LOS ANGELES: Odyssey Theatre Ensemble returns to absurdity this summer, offering Ionescopade: A Musical Vaudeville through Aug. 11, after having presented the show in 1981.
The series of sketches by (or inspired by) Romanian playwright Eugène Ionesco, conceived by Robert Allan Ackerman with songs by Mildred Kayden, first appeared Off-Off Broadway and then at Off Broadway’s Cherry Lane Theatre in 1973 and 1974. Bill Castellino, who directed and choreographed both Odyssey productions, brought the piece further attention through stagings for D.C.’s National Museum of Natural History (1995) and New York City’s York Theatre Company (2012).
Each time Castellino has reorganized, added, and removed songs and scenes—which include Ionesco one-acts, excerpts from his longer plays and his poetry, even a number based on a painting by the dramatist’s contemporary Pinchas Shaar.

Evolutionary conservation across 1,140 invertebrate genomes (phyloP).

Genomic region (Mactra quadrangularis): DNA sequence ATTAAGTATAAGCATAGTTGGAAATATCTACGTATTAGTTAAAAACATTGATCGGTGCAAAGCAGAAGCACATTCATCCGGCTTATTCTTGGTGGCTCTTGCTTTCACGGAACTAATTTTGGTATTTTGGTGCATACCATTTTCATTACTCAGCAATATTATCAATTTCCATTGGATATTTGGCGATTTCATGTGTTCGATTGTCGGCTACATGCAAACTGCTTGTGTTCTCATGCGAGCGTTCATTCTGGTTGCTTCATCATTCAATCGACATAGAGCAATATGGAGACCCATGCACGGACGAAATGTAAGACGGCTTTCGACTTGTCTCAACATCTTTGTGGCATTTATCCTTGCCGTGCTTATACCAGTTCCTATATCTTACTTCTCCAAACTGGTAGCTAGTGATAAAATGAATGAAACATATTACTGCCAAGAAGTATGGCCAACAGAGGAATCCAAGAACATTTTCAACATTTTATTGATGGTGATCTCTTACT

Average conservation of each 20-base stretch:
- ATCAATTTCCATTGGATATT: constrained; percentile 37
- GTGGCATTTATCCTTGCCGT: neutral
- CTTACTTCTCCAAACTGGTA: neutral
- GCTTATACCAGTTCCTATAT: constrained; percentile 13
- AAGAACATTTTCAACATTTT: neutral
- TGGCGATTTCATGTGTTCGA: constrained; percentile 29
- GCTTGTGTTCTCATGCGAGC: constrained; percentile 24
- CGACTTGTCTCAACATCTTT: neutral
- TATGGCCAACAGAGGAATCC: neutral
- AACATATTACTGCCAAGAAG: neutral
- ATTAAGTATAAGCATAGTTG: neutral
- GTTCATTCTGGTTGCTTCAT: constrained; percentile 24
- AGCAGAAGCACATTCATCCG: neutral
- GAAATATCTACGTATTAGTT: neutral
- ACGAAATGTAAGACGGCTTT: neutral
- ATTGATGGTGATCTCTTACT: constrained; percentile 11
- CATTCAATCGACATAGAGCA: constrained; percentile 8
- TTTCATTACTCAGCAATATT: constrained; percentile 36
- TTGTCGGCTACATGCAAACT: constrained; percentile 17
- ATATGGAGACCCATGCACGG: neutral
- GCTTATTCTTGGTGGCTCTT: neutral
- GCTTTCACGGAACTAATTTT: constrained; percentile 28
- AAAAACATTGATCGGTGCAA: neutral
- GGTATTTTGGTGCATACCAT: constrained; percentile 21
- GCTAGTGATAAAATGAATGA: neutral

Castellino observes that Ionescopade resonates differently today, but continues to connect with audiences: “Ionesco was writing in the shadow of World War II, the atom bomb, the Holocaust, the Nazi occupation of Paris. Since our own 9/11, we stand in a shadow that is similar yet different.” And although the material “is thoughtful, prescient, and cerebral,” he notes, “what’s critically important is to underscore the humor. It’s smart theatre and a silly, hilarious romp. Ionesco says that humor is the key to survival.
“Another of the strengths of Ionescopade is that it’s a sampler,” Castellino adds. “There’s a kind of access to the range of his work that you wouldn’t get from watching a full-length play like The Chairs. It’s perfect for this fabulously bizarre mind.”
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